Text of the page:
Has the age of information technology brought us a different viewpoint to revisit history and bygone civilisations? Abdul Rehman’s practice revolves around bringing the past to the present and mixing it with the future. His painted canvases turned into augmented reality, seamlessly merging a real and a virtual past, called The New Past. As a creative practitioner, Airaj Ahmed Khan’s concern was examining how people perceived good, bad and evil. It demonstrated the subjective aspect of morality. Depending on the user’s replies, the arbiter made various decisions in his artificially intelligent trial chamber in a short video. To demonstrate that human character is not universal and that human judgement is dependent on the circumstances, Airaj used the AI as a moral proxy while denying the user any background.
Rehman Zada’s screening of a video installation, One and Many, was a juxtaposition of human fingers interacting with the track pad of a laptop that wasn’t connected to the outside world. Rehman created an analogy with the rendering technique known as pardakht in the miniature tradition. The fundamental notion of his practice is the use of things to archive time, repurpose obsolete technology and generate new perspectives and narratives.
Abbas Murad’s Talking Images was an augmented reality-based immersive experience. The experiment was about a sensitive topic, body dysmorphia. It used three-dimensional animations mapped on 3D printed figurines, added with binaural sound to peek into people’s minds about this lesser-known mental health condition. Basil Malik’s virtual reality demonstration, Interactions with Impossible Infinities, flaunted the fractals (geometric shapes containing detailed structures at arbitrarily small scales) from the universe and consciousness using Oculus headsets. The cosmos seemed composed of limitless self-similar patterns at all scales.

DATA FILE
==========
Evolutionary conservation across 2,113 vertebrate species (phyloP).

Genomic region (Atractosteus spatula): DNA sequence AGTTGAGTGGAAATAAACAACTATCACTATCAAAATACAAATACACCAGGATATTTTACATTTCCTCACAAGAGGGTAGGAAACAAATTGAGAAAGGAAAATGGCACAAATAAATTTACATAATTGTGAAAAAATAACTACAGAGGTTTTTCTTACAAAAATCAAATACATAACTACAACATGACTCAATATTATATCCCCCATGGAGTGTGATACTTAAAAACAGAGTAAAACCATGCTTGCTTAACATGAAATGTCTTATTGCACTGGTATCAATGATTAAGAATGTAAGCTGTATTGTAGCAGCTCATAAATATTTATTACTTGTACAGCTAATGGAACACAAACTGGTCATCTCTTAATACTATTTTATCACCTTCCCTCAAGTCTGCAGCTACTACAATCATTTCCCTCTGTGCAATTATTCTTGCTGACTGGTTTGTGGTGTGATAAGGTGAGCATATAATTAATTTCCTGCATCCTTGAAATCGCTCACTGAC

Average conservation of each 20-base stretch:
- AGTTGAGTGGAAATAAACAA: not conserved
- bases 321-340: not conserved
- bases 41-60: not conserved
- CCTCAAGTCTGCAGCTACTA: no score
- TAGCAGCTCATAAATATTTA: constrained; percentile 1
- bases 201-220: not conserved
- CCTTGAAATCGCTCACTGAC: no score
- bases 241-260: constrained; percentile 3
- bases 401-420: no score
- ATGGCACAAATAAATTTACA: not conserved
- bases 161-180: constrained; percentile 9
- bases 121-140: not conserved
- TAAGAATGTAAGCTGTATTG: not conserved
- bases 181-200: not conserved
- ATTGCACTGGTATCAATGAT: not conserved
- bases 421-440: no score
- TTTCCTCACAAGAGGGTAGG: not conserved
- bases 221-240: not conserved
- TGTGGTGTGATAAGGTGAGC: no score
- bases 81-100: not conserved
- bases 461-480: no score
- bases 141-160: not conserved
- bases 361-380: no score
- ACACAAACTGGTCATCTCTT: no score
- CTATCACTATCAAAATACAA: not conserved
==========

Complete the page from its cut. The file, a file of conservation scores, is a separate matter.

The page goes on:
Educator and artist, Ejaz Nadeem Ahmad, made people experience The Fall, Turtles All the Way Down through VR headsets. A healthy fear of heights is understandably a logical tendency, instinctive self-preservation. Even though we all fell down, we all got back up because we didn’t want to be there.
Fatima Ashraf, a multi-disciplinary experience designer, used her visual and material exploration to examine the subject of acoustics and damped oscillations with everyday objects with a range of frequencies. The human body becomes a component of this circuit. It plays music on the items placed on a table when vibrations are detected and received by sensors on one’s skin through touch that combine these mechanical vibrations — our capacity for understanding oscillatory data results in an auditory experience that generates pictures.
A serene projection mapping project, Still Conversations, by the visual artist Maryam Ashraf, explored the ideation of a reflective conversation with water. Maryam developed these concepts via daily observation, such as the movement of polythene plastic sheets that she compared to ocean waves. She has created this installation using sand, stones and a projection to blur the line between life in digital media and reality.
In the more overarching schema — the internet of things, technology in its simplest form has added multidimensional tangents for visual communicators to manipulate human emotions and thoughts to explore unprecedented experiences — both neural and sensorial. The technology has significantly impacted dissemination and decipherment in the recent history of meaning-making and its rhetoric. The future isn’t as distant as some of us think.
The writer is an art/ design critic. He heads the Department of Visual Communication Design at Mariam Dawood School of Visual Arts and Design, Beaconhouse National University, Lahore